Nestlé formula ‘protects’ strategy unveiled at 2009 AGM

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Nestle claims its Nan 'protects'Nestlé continues to mislead parents about its breastmilk substitutes, the latest strategy being unveiled at Nestlé’s shareholder meeting in Lausanne in April 2009, showing how these strategies come from the very top of the company. Nestlé is claiming that its formula ‘protects’ with prominent logos on labels highlighting added Long Chain Polyunsaturated Fatty Acids (LCPUFAs) DHA, RHA, Opti-Pro (which implies it has visual benefits) and Bifidus.

Such claims are becoming widespread, including countries such as Malawi, one of the poorest in the world with under-5 mortality of 140 per 1,000 live births. Campaign supporters will recall that in the past Nestlé refused to translate warnings and instructions in Malawi into the national language, citing ‘cost restraints’. After a 3-year campaign, which led to this being exposed by Mark Thomas on UK television, Nestlé agreed in 2003 to add Chichewa, the national language, to labels. But now the warnings are undermined by the ‘Protect’ claim. Nestlé’s reply to Baby Milk Action raising this ignored our concerns, but it responded on its website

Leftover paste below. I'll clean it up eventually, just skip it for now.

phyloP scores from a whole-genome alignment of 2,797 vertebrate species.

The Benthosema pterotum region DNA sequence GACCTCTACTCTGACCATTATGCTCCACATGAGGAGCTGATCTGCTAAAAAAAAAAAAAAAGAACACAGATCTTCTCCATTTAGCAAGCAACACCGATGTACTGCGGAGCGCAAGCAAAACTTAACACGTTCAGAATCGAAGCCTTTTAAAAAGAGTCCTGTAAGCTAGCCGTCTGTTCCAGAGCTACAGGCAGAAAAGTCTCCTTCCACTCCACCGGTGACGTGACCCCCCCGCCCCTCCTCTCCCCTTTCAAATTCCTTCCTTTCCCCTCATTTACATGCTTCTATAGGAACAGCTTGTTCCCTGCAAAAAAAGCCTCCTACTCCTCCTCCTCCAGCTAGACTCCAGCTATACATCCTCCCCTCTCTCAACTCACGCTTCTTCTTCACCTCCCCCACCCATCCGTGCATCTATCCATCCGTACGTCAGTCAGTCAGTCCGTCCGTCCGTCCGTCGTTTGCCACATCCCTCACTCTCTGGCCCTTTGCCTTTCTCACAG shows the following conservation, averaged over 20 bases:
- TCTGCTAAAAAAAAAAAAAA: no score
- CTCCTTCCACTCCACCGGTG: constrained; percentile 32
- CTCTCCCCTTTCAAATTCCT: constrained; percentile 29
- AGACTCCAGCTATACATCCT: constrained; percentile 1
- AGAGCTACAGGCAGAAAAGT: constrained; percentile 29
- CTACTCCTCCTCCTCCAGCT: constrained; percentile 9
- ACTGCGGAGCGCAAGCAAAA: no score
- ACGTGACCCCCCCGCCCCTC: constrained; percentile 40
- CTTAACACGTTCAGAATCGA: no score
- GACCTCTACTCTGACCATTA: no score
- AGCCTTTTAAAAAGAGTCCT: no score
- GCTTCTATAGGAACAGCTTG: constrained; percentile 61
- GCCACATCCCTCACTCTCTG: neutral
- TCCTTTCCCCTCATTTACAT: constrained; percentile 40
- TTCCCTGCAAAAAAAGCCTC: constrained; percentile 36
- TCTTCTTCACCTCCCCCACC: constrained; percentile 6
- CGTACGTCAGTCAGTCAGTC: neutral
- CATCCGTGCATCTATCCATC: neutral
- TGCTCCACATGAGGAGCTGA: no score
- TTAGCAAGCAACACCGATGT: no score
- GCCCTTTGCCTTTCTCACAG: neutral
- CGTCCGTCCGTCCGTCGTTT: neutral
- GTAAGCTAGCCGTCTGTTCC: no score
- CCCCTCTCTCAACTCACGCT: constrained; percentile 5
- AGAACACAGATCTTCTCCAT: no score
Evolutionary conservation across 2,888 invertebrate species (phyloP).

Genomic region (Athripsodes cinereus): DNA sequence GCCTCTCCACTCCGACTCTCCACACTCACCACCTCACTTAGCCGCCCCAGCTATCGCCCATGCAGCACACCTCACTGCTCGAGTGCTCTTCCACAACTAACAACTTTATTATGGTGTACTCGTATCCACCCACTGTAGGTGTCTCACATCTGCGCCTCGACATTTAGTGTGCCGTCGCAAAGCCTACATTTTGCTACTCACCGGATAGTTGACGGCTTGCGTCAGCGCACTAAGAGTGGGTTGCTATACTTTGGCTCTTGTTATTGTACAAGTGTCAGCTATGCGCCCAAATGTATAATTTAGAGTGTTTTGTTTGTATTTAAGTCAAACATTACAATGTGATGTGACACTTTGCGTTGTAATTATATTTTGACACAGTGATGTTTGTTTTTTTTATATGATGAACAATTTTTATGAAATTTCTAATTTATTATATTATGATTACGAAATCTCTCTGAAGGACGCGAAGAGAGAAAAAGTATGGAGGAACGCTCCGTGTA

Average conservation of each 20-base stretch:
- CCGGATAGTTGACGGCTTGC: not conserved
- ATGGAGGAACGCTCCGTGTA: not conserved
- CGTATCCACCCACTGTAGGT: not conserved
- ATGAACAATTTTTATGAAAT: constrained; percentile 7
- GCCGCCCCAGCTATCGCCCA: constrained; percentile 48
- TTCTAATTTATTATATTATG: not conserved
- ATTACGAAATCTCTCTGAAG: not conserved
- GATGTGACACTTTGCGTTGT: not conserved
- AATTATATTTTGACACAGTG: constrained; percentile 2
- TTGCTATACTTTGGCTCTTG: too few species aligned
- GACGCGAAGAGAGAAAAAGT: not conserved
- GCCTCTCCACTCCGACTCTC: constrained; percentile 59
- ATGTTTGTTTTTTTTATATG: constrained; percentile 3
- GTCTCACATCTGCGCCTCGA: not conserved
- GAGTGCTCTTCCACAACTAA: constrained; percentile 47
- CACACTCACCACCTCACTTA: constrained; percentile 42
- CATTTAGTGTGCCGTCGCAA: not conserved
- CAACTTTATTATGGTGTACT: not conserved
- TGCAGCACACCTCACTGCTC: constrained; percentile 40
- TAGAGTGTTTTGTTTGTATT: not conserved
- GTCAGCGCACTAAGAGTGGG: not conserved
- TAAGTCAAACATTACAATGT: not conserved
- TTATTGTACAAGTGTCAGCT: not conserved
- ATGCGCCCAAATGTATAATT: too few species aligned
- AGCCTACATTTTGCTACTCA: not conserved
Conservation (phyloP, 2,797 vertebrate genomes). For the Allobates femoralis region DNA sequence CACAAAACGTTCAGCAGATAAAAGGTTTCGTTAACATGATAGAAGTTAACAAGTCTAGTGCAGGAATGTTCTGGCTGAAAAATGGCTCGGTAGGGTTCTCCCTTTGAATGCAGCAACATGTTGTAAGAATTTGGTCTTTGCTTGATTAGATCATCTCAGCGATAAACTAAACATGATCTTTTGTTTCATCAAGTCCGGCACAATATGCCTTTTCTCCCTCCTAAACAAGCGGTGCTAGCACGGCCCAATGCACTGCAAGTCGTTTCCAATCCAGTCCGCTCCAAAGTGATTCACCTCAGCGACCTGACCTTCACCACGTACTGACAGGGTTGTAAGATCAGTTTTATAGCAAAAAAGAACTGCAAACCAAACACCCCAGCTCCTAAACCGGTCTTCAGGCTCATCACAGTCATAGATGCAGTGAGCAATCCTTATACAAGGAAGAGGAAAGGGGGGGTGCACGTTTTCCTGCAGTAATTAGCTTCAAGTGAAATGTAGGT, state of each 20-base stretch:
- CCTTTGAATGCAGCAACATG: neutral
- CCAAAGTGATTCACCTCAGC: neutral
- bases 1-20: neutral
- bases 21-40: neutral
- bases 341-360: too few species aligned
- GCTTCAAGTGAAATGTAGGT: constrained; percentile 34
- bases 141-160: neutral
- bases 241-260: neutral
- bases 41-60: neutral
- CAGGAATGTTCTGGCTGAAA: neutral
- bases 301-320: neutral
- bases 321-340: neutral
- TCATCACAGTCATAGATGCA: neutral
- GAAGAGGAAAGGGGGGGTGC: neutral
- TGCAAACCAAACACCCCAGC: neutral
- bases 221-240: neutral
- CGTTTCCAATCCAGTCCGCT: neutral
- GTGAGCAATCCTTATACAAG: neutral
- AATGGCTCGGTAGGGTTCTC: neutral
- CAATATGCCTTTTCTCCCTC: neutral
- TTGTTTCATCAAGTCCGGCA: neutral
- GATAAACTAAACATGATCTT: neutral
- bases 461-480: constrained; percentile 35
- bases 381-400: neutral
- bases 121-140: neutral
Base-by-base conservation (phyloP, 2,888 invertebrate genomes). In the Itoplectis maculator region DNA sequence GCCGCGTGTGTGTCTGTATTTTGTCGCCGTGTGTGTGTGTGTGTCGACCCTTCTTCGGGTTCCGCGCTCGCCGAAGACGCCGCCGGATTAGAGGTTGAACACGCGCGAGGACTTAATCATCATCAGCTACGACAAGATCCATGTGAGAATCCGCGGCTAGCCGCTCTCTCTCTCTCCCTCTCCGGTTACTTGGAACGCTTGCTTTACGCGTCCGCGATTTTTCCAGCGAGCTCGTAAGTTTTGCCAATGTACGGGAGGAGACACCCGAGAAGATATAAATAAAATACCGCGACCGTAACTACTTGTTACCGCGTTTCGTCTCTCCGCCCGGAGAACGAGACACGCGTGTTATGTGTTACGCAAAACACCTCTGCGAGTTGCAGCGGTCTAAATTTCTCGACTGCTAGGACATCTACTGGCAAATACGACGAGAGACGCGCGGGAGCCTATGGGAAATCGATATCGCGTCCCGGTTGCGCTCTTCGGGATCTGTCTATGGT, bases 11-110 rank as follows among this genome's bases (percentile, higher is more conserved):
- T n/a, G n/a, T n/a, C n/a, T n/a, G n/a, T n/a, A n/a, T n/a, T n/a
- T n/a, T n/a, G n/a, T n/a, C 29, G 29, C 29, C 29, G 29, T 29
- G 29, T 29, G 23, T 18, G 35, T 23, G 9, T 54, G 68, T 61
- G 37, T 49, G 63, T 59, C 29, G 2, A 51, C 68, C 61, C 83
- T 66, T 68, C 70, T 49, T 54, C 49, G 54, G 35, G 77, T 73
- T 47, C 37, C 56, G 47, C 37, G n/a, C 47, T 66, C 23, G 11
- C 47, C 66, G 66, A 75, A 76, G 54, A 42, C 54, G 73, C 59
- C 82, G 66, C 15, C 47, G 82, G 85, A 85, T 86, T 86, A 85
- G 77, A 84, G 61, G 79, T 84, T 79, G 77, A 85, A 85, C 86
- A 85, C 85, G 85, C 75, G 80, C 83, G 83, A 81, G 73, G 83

The functional benefits that are encapsulated in the ‘Protect’ logo are scientifically substantiated - the result of many years of intensive research on how best to improve the formula composition to stimulate the infant’s immune system.

This claim does not stand up to scrutiny. The Cochrane Library does sytematic reviews and in 2007 concluded that there was insufficient evidence to recommend the addition of probiotics to infant feeds. Cochrane also investigated the impact of adding LCPUFAs to infant formula in relation to vision, cognition and physical growth. It concluded:

It has been suggested that low levels of long chain polyunsaturated fatty acids (LCPUFA) found in formula milk may contribute to lower IQ levels and vision skills in term infants. Some milk formulas with added LCPUFA are commercially available. This review found that feeding term infants with milk formula enriched with LCPUFA had no proven benefit regarding vision, cognition or physical growth.

Malawi displayTins in Malawi were found in a special display in a rural store. Nestlé was asked to investigate and to take action to stop such displays. It did not respond on this point in its reply to Baby Milk Action, but said on its website:

“Had we had information about the retail outlet in Malawi that displayed infant formula in this incorrect fashion, we could have taken steps to correct it. Be this as it may, we are trying to identify the store and will definitely renew information to our distributors about marketing practices at shop level, that are in line with the Code recommendations.”

Nestlé did not try very hard: the name of the store chain, People’s Cash and Carry, appears in the photo. We have pointed this out to Nestlé after seeing its public comment. Nestlé simply dismissed Baby Milk Action out of hand when we raised our concerns, but it feels it cannot ignore messages from boycott supporters - and promises action. Clearly public campaigns work and we must keep them up.

You can send messages to Nestlé and other companies about specific cases of malpractice by going to the ‘codewatch’ section.

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